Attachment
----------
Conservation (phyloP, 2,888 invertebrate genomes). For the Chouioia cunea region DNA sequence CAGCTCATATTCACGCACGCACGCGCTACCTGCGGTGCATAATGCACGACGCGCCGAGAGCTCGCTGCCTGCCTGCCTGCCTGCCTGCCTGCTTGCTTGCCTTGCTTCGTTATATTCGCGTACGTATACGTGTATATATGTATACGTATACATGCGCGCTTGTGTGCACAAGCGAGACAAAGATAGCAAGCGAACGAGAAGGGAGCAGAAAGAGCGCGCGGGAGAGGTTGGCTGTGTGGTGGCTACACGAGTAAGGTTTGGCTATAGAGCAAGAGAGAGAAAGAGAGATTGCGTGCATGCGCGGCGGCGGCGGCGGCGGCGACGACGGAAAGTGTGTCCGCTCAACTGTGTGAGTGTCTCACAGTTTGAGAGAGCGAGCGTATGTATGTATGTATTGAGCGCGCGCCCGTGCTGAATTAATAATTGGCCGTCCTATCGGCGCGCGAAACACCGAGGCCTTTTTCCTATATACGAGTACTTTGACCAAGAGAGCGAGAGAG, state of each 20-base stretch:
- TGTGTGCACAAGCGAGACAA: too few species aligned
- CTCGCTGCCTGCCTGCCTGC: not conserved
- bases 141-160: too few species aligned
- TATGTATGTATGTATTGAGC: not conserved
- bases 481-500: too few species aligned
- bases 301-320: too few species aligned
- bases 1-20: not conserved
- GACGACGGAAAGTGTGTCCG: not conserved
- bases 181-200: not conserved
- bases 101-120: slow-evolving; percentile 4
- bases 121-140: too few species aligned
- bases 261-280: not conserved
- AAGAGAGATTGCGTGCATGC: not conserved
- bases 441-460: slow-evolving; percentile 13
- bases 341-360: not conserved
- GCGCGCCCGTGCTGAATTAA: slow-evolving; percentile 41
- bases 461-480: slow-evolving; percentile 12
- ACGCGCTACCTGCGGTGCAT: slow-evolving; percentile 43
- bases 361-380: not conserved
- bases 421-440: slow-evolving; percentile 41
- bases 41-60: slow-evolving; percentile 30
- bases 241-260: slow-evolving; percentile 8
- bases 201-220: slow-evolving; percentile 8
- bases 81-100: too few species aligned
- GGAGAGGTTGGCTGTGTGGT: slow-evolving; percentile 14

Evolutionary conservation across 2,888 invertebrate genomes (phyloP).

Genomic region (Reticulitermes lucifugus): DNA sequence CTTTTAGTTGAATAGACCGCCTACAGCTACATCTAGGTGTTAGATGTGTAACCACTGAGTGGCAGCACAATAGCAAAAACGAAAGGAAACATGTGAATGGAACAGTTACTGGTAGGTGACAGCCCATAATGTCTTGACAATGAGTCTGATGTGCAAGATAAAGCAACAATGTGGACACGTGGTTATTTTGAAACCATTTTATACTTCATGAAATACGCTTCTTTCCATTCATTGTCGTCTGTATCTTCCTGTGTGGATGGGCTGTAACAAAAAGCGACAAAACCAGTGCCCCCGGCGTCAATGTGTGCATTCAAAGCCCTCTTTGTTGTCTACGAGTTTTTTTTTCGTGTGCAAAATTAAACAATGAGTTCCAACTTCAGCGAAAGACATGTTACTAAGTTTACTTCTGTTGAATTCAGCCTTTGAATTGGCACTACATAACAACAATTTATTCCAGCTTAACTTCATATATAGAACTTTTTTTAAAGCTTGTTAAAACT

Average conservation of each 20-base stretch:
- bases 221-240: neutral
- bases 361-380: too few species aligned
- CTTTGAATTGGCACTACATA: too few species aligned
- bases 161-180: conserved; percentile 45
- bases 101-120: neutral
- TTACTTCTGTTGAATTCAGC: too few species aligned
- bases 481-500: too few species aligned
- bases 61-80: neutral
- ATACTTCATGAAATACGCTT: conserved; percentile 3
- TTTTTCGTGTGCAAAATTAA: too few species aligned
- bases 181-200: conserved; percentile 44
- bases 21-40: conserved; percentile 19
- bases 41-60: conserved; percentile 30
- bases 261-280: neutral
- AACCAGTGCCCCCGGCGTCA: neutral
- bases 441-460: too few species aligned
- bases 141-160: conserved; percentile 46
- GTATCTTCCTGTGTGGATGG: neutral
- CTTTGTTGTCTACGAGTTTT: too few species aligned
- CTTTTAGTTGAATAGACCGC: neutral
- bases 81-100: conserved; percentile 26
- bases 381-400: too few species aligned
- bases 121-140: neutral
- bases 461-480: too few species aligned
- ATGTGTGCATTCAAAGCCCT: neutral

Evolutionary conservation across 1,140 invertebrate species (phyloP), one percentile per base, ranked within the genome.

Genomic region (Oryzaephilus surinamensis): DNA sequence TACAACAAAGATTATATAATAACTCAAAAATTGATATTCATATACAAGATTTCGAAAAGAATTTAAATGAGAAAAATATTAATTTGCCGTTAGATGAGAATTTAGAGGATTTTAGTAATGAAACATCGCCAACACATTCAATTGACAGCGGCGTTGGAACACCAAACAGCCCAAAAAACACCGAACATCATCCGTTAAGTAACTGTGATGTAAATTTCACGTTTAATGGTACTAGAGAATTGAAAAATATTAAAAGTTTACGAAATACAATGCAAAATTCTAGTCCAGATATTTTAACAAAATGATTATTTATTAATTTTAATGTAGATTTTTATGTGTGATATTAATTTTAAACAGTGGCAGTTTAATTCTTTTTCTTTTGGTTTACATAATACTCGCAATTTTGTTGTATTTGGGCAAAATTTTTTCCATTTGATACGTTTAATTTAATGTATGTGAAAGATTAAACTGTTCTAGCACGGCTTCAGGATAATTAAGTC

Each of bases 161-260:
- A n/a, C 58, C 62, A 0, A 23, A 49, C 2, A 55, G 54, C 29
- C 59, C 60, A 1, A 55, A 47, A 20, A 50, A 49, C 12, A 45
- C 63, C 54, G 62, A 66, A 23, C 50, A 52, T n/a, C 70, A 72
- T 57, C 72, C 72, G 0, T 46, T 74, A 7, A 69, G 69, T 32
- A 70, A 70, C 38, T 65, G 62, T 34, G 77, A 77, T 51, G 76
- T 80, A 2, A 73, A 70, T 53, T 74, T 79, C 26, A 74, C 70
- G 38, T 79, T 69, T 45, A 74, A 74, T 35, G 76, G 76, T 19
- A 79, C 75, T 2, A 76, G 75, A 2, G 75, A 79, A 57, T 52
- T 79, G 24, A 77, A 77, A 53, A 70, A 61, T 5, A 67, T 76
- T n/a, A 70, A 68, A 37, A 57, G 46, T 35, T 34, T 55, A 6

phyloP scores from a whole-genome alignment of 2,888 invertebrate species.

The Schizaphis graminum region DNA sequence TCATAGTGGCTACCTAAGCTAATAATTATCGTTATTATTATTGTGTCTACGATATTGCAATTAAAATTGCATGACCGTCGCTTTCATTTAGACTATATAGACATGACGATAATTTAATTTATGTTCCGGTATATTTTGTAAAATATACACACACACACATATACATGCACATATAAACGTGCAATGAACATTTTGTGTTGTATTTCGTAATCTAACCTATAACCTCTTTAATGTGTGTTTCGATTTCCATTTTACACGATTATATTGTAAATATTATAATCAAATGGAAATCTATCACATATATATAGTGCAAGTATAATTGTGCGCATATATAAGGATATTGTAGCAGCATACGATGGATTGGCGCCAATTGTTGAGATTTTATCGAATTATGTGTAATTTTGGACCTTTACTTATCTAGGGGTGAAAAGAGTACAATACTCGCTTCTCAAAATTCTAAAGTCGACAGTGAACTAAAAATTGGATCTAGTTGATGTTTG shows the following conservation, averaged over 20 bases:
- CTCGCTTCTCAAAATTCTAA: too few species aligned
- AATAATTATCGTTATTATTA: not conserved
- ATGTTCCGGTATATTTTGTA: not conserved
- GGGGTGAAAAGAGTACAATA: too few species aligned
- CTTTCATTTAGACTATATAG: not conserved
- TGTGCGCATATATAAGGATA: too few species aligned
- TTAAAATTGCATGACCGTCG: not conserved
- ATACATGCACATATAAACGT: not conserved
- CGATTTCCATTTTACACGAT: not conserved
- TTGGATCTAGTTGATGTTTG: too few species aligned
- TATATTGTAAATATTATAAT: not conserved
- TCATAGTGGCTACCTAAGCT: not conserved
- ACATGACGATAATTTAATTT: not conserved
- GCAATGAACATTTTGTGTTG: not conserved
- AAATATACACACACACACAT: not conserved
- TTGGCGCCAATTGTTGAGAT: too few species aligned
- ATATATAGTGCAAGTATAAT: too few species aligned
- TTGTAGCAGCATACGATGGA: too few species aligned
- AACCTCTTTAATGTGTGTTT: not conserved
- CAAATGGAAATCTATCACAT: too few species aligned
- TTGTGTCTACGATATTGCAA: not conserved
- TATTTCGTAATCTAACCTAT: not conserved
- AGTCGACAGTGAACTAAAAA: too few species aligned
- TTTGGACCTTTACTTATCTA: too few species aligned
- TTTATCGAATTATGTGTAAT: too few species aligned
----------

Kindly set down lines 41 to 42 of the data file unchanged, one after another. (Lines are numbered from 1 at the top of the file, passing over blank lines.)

- bases 21-40: conserved; percentile 19
- bases 41-60: conserved; percentile 30